Take it you haven't used them. I commute 20 miles a day into central London on Ho Composite Carbons with NO movement at all. On the rare occasion that I've flatted they stay put even when ridden flat, unlike a traditional clincher. Absoluteley no need for glue as if they are fitted correctly the friction of the rubber foot on the rim edges is ample.

User avatar
Timo
Posts: 1382
Joined: Mon Jan 24, 2005 12:10 am
Location: Amsterdam, the Netherlands

by Timo

Thanks all for the useful comments. Ultimobici, you commute on Tufo tubulars for clinchers? Very interesting. What do you do in case of a puncture? Are they easily changed? Do you carry a spare tire with you?

btw, excuse my ignorance but what are "Ho Composite Carbons"?

User avatar
ultimobici
in the industry
Posts: 2990
Joined: Sun Nov 21, 2004 2:45 pm
Location: London, UK
Contact:

by ultimobici

If you use sealant they self-seal. Sod's law says if you don't put sealant in you'll be more likely to puncture!
http://www.tufo.com/index.php?lg=en&mn=1&id=41

Racing Aardvark
Posts: 640
Joined: Thu Jan 15, 2004 1:44 am
Location: Boulder, CO

by Racing Aardvark

Timo wrote:Thanks all for the useful comments. Ultimobici, you commute on Tufo tubulars for clinchers? Very interesting. What do you do in case of a puncture? Are they easily changed? Do you carry a spare tire with you?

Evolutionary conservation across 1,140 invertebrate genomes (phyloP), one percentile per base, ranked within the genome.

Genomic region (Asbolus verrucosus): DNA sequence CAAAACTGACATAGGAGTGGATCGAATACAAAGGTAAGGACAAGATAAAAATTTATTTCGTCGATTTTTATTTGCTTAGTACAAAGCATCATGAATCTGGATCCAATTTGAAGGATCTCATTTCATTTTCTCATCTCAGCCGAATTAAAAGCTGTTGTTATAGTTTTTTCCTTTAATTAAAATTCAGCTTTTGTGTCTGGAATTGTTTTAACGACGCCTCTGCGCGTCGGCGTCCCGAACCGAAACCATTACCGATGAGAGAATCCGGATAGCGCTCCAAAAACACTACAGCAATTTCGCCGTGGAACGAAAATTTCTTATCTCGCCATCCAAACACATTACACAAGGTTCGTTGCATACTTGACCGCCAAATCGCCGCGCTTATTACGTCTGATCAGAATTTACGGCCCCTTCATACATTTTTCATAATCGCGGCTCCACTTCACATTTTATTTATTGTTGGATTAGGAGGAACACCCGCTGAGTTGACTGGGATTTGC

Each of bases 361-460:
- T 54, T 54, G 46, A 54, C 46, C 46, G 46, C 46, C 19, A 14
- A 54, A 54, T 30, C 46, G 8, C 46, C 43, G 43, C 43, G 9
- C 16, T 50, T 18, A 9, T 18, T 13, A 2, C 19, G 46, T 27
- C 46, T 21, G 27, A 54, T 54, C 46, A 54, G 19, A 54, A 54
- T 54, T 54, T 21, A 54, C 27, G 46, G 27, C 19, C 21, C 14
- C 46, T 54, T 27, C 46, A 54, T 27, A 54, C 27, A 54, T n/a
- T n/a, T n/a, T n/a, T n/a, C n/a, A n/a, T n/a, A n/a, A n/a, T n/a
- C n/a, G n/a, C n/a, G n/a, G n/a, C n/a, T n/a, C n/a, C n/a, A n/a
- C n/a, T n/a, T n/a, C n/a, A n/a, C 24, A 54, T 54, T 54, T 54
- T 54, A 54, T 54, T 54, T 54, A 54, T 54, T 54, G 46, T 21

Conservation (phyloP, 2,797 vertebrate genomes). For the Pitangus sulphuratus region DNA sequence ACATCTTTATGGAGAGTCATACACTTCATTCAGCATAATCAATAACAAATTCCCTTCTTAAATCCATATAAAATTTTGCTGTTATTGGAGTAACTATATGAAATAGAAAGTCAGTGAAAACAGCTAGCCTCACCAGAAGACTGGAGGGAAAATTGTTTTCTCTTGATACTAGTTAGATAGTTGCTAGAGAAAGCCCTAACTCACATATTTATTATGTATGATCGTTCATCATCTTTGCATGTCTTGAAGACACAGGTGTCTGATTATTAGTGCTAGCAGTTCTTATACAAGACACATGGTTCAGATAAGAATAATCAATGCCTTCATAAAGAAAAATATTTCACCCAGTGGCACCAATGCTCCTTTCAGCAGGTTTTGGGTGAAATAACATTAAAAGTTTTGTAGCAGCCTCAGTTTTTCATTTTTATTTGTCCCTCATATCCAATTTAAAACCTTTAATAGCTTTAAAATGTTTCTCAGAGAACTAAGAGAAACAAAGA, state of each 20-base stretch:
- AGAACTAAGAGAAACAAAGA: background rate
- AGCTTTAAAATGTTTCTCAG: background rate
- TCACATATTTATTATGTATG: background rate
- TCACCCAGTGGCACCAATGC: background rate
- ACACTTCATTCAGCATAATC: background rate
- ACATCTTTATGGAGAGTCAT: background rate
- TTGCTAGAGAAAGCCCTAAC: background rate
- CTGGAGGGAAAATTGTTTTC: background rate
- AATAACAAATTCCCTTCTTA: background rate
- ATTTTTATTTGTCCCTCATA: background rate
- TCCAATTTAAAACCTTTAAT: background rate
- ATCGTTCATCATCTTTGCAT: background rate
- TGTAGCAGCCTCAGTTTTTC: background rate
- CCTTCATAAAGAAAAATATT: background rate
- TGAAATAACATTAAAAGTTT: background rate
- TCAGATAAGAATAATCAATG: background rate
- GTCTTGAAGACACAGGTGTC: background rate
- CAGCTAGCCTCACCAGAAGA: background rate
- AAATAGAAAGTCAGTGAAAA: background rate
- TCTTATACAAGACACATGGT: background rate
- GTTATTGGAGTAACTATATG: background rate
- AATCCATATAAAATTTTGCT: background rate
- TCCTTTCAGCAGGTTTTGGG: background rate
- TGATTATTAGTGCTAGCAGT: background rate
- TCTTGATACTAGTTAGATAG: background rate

btw, excuse my ignorance but what are "Ho Composite Carbons"?


I think he meant the HICC tires - High Composite Carbon. I also used these on the road for a season.

http://www.tufonorthamerica.com/tires/special.php?seriesid=23

User avatar
Timo
Posts: 1382
Joined: Mon Jan 24, 2005 12:10 am
Location: Amsterdam, the Netherlands

by Timo

Ah, that explains! I was only looking for CX tires so I didn't check their other products.

User avatar
Skyleth
Posts: 1106
Joined: Mon Sep 12, 2005 10:59 pm
Location: Boston, MA, USA

by Skyleth

I just got a set of the Tufo LPS Tubular Clincher tires today... They make alot of sense to me becuase when you're running at a low pressure you won't get a pinch flat... but they are wicked hard to get seated, you have to do this weird mount/shimmy (get tire on rim), inflate a little bit, shimmy (get one side in), deflate, shimmy (get other side), done (reinflate, check work) sort of operation. So far they seem to work wonderfully... we'll really find out at the race tomorow! hehe

User avatar
ultimobici
in the industry
Posts: 2990
Joined: Sun Nov 21, 2004 2:45 pm
Location: London, UK
Contact:

by ultimobici

but they are wicked hard to get seated, you have to do this weird mount/shimmy (get tire on rim), inflate a little bit, shimmy (get one side in), deflate, shimmy (get other side), done (reinflate, check work) sort of operation.
Unless your rims are a strange size they should be easy to seat with no need to inflate and deflate etc. Anyway good luck for your race!

User avatar
Skyleth
Posts: 1106
Joined: Mon Sep 12, 2005 10:59 pm
Location: Boston, MA, USA

by Skyleth

Tires were fantastic, as were my endo-ing skills

pinky
Posts: 281
Joined: Thu Oct 14, 2004 5:21 am

by pinky

skyleth which race were you at??

by Weenie


User avatar
Skyleth
Posts: 1106
Joined: Mon Sep 12, 2005 10:59 pm
Location: Boston, MA, USA

by Skyleth

Suckerbrook in Auburn, NH

Post Reply
  • Similar Topics
    Replies
    Views
    Last post